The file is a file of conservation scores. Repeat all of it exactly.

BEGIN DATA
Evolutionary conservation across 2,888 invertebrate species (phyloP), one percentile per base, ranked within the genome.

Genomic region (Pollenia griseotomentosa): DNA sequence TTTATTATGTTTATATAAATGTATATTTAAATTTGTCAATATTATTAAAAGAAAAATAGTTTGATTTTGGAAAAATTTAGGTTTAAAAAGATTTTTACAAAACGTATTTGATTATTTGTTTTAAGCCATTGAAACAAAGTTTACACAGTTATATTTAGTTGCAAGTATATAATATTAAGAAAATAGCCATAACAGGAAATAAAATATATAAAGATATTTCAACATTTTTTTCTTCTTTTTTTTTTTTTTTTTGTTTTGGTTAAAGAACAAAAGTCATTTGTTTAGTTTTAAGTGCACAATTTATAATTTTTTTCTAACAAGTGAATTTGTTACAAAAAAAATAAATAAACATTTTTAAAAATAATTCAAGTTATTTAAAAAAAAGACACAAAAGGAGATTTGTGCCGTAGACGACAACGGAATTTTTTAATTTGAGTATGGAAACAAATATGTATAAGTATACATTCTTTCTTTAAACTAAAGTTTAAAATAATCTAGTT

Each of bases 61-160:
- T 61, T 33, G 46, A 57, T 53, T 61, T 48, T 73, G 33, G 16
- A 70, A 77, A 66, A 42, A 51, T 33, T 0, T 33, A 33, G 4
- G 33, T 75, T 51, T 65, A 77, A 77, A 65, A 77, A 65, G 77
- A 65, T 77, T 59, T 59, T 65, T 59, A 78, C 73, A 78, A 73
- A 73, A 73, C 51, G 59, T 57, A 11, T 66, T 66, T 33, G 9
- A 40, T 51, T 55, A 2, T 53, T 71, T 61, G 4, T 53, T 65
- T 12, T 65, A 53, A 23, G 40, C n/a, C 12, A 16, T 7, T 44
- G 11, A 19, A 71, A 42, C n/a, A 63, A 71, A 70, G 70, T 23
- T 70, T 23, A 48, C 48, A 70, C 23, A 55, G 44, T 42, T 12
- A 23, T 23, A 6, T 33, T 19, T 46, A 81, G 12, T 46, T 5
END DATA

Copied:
Evolutionary conservation across 2,888 invertebrate species (phyloP), one percentile per base, ranked within the genome.

Genomic region (Pollenia griseotomentosa): DNA sequence TTTATTATGTTTATATAAATGTATATTTAAATTTGTCAATATTATTAAAAGAAAAATAGTTTGATTTTGGAAAAATTTAGGTTTAAAAAGATTTTTACAAAACGTATTTGATTATTTGTTTTAAGCCATTGAAACAAAGTTTACACAGTTATATTTAGTTGCAAGTATATAATATTAAGAAAATAGCCATAACAGGAAATAAAATATATAAAGATATTTCAACATTTTTTTCTTCTTTTTTTTTTTTTTTTTGTTTTGGTTAAAGAACAAAAGTCATTTGTTTAGTTTTAAGTGCACAATTTATAATTTTTTTCTAACAAGTGAATTTGTTACAAAAAAAATAAATAAACATTTTTAAAAATAATTCAAGTTATTTAAAAAAAAGACACAAAAGGAGATTTGTGCCGTAGACGACAACGGAATTTTTTAATTTGAGTATGGAAACAAATATGTATAAGTATACATTCTTTCTTTAAACTAAAGTTTAAAATAATCTAGTT

Each of bases 61-160:
- T 61, T 33, G 46, A 57, T 53, T 61, T 48, T 73, G 33, G 16
- A 70, A 77, A 66, A 42, A 51, T 33, T 0, T 33, A 33, G 4
- G 33, T 75, T 51, T 65, A 77, A 77, A 65, A 77, A 65, G 77
- A 65, T 77, T 59, T 59, T 65, T 59, A 78, C 73, A 78, A 73
- A 73, A 73, C 51, G 59, T 57, A 11, T 66, T 66, T 33, G 9
- A 40, T 51, T 55, A 2, T 53, T 71, T 61, G 4, T 53, T 65
- T 12, T 65, A 53, A 23, G 40, C n/a, C 12, A 16, T 7, T 44
- G 11, A 19, A 71, A 42, C n/a, A 63, A 71, A 70, G 70, T 23
- T 70, T 23, A 48, C 48, A 70, C 23, A 55, G 44, T 42, T 12
- A 23, T 23, A 6, T 33, T 19, T 46, A 81, G 12, T 46, T 5